Pirate resigns as ruler of Galveston Island

July 31st, 1817

On this day in 1817, pirate Louis Michel Aury resigned his Mexican commission to rule Galveston Island. Aury, born in Paris about 1788, served in the French navy and on French privateers from 1802 or 1803 until 1810, when he became master of his own vessels, which cruised the Caribbean in search of prizes. He joined a group of New Orleans associates who were planning a Mexican revolt against Spain in 1816. Rebel envoy José Manuel de Herrera proclaimed Galveston a port of the Mexican republic, made Aury resident commissioner, and raised the rebel flag on September 13 of that year. Aury's tenure was stormy. Henry Perry, who commanded troops sent by the New Orleans associates for the invasion of Texas, refused obedience to Aury, who also initially refused to cooperate with Francisco Xavier Mina, leader of a filibustering expedition that reached Galveston in November. In the spring of 1817, while Aury was convoying Mina's forces to the Santander River, Jean Laffite seized the opportunity to undermine the skeleton "government" left behind. After resigning his commission, Aury sailed to Florida. He is believed to have died in 1821, though some sources claim he was living in Havana in 1845.

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Pirate resigns as ruler of Galveston Island

July 31st, 1817

On this day in 1817, pirate Louis Michel Aury resigned his Mexican commission to rule Galveston Island. Aury, born in Paris about 1788, served in the French navy and on French privateers from 1802 or 1803 until 1810, when he became master of his own vessels, which cruised the Caribbean in search of prizes. He joined a group of New Orleans associates who were planning a Mexican revolt against Spain in 1816. Rebel envoy José Manuel de Herrera proclaimed Galveston a port of the Mexican republic, made Aury resident commissioner, and raised the rebel flag on September 13 of that year. Aury's tenure was stormy. Henry Perry, who commanded troops sent by the New Orleans associates for the invasion of Texas, refused obedience to Aury, who also initially refused to cooperate with Francisco Xavier Mina, leader of a filibustering expedition that reached Galveston in November. In the spring of 1817, while Aury was convoying Mina's forces to the Santander River, Jean Laffite seized the opportunity to undermine the skeleton "government" left behind. After resigning his commission, Aury sailed to Florida. He is believed to have died in 1821, though some sources claim he was living in Havana in 1845.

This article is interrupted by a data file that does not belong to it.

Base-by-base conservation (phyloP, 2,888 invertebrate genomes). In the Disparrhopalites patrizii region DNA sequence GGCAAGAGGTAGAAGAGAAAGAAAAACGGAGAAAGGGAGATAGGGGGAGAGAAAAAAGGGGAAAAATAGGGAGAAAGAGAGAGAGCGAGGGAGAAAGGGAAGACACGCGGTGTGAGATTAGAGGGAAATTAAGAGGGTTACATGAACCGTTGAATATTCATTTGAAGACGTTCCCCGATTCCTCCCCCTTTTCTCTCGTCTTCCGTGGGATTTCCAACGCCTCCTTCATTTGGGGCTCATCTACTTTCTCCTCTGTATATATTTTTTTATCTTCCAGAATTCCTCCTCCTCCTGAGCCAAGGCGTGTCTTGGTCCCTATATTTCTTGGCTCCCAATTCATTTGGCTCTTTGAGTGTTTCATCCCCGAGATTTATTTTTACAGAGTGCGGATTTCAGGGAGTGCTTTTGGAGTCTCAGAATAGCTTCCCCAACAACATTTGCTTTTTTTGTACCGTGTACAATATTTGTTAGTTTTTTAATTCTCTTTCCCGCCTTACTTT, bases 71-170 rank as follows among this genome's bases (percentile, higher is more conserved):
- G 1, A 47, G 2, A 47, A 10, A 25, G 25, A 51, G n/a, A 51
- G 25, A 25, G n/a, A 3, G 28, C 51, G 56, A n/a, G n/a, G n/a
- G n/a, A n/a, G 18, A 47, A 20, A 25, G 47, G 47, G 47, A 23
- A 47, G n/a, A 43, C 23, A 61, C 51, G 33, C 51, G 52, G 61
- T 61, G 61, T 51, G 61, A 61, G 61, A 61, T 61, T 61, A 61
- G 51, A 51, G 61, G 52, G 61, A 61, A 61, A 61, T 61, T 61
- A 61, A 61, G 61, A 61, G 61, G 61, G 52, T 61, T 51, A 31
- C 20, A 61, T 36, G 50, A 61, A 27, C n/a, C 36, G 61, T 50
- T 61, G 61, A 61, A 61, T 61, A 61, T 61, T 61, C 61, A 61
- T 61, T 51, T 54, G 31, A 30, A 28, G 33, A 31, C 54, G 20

«   Previous Next   »

Related Handbook of Texas Articles

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With more than 27,000 articles about Texas history, the Texas State Historical Association's Handbook of Texas is the largest online encyclopedia about all things Texas. Now you can celebrate the history of Texas every day by activating your free subscription to Texas Day by Day. Each day's email tells a little bit more of the story of Texas and links to our collection of more than 27,000 articles. It's one of the best ways to learn more about Texas history — in only 15 minutes a day!

Activate your free subscription to Texas Day by Day and you can:

  • Explore Texas history each day in bite-sized pieces conveniently delivered to your inbox each morning
  • Astound your friends with your Texas history prowess
  • Get in-depth looks at some of the overlooked events and landmarks in Texas history
  • Discover new places to explore in the Lone Star State
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